Perceptions of symptoms of severe childhood malaria among Mijikenda and Luo residents of coastal Kenya.
Effective community based malaria control programmes require an understanding of current perceptions of malaria as a disease and its severe manifestations.
Quantitative and qualitative surveys of mothers on the Kenyan Coast suggest that fever is conceptualised in biomedical terms whereas the aetiology of severe malaria is perceived to be of more complex cultural origin.
This is reflected in the treatments sought for convulsions.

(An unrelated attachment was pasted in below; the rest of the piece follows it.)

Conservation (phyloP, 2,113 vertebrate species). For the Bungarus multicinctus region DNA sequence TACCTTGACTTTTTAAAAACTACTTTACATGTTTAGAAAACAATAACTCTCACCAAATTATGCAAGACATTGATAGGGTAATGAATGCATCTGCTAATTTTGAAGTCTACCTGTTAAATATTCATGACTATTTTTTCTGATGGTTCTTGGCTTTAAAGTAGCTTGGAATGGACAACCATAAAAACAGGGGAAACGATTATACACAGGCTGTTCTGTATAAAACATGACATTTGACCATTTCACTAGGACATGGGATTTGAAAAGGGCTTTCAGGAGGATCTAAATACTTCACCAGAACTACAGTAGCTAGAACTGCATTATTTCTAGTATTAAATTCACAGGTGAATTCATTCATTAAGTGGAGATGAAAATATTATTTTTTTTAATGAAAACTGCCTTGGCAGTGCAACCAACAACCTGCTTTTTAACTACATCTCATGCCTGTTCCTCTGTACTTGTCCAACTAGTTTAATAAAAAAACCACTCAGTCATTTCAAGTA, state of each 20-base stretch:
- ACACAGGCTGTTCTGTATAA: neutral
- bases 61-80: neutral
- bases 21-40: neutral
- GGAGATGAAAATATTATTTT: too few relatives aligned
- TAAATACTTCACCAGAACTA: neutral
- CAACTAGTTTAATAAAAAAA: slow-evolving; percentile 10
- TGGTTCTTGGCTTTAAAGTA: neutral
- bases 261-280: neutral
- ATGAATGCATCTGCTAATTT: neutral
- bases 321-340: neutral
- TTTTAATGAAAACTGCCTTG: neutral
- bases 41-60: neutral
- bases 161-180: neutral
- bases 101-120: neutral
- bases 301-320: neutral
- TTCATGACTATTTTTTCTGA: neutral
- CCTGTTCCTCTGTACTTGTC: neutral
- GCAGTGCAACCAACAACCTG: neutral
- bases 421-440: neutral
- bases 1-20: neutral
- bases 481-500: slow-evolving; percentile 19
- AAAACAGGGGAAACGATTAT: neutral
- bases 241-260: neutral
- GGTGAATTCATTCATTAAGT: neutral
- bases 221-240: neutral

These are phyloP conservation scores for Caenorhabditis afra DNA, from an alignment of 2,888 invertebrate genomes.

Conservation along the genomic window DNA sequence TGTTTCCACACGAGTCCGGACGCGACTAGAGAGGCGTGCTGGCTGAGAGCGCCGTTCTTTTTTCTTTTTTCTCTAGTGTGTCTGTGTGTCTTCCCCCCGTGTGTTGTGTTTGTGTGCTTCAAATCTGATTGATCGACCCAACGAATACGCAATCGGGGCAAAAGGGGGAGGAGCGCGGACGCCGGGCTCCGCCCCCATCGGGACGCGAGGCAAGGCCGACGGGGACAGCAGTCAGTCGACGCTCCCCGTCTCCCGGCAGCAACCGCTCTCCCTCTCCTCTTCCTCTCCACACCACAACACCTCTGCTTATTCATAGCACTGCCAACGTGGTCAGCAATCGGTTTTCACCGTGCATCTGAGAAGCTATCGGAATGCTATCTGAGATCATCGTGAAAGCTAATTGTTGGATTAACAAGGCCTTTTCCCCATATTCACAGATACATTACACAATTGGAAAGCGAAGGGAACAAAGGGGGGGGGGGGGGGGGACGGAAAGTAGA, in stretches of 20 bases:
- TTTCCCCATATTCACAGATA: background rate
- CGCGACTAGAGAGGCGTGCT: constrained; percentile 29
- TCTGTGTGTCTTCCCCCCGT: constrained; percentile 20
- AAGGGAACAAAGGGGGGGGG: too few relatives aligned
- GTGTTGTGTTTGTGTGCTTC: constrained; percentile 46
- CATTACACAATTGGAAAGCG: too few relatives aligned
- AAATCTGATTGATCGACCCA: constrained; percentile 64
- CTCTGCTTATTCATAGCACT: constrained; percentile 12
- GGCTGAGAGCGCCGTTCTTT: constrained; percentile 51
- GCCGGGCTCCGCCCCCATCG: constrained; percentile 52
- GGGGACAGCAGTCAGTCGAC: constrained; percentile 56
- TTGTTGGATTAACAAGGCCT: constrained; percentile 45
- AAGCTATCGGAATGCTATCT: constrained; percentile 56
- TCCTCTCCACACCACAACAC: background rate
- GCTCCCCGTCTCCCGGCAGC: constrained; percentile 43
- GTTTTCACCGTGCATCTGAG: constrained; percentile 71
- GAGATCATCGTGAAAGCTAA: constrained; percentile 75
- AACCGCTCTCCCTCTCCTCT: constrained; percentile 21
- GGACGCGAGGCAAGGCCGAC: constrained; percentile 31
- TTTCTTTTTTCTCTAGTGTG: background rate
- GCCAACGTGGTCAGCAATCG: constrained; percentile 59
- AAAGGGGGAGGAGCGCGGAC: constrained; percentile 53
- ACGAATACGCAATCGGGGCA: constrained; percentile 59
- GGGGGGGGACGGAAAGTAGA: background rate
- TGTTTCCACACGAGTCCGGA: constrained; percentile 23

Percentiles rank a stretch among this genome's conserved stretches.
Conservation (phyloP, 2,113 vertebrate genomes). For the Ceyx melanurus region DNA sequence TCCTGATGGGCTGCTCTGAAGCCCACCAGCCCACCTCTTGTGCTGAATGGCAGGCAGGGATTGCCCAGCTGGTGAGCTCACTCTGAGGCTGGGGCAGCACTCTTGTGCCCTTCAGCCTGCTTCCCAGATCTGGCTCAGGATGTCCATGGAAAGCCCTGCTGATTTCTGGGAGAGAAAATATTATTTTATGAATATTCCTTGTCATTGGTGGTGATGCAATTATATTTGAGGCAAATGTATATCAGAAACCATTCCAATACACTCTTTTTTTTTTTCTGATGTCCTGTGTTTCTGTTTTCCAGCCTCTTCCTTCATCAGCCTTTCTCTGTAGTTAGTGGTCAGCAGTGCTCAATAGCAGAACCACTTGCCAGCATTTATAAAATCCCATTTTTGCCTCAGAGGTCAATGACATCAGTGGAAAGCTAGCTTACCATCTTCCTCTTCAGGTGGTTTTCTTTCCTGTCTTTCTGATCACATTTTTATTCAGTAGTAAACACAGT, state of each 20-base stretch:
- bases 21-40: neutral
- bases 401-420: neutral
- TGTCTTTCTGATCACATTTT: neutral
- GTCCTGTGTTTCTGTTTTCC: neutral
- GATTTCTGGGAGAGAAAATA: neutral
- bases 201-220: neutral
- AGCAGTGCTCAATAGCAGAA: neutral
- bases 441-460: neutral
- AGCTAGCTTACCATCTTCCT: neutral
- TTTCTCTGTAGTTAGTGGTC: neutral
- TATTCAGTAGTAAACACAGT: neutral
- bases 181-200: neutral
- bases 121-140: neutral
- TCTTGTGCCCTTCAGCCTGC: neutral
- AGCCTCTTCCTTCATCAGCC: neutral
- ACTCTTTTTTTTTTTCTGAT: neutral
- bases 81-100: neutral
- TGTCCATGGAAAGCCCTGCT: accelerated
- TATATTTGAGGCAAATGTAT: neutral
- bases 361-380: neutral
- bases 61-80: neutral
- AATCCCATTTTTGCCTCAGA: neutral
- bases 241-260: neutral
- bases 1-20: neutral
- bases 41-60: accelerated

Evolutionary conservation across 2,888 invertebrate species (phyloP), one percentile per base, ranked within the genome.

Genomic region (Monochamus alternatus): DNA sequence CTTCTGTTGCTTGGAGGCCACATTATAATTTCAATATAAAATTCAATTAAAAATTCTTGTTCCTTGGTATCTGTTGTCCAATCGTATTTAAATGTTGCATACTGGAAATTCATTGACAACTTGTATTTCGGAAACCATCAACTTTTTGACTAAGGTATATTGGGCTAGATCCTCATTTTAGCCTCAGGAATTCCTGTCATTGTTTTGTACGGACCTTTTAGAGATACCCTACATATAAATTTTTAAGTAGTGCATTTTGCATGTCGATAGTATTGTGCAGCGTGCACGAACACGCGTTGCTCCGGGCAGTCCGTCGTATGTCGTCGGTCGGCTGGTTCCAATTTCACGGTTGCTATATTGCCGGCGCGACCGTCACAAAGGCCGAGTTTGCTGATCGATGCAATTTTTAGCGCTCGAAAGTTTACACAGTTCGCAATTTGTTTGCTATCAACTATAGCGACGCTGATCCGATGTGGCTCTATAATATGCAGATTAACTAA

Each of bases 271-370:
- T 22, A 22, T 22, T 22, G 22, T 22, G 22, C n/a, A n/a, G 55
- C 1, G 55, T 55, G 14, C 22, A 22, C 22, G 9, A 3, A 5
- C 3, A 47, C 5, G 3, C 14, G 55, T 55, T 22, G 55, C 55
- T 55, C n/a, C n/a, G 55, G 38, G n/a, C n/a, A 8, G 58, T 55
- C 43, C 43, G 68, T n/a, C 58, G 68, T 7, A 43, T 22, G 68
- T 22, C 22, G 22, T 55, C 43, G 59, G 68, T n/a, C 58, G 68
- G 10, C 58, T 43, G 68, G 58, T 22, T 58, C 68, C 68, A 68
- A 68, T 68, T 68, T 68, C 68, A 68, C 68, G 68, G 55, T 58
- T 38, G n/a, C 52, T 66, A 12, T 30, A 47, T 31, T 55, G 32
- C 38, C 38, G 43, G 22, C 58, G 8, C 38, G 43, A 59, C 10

The results are discussed in the context of ethnographic factors.
To be effective, future health information programmes must take cultural beliefs into account.
Mots-clés Pascal : Paludisme, Protozoose, Parasitose, Infection, Enfant, Homme, Symptomatologie, Perception sociale, Milieu culturel, Complication, Demande thérapeutique, Ethnie, Kenya, Afrique
Mots-clés Pascal anglais : Malaria, Protozoal disease, Parasitosis, Infection, Child, Human, Symptomatology, Social perception, Cultural environment, Complication, Therapeutical request, Ethnic group, Kenya, Africa
Notice produite par :
Inist-CNRS - Institut de l'Information Scientifique et Technique
Cote : 95-0213424
Code Inist : 002B05E02B4. Création : 09/06/1995.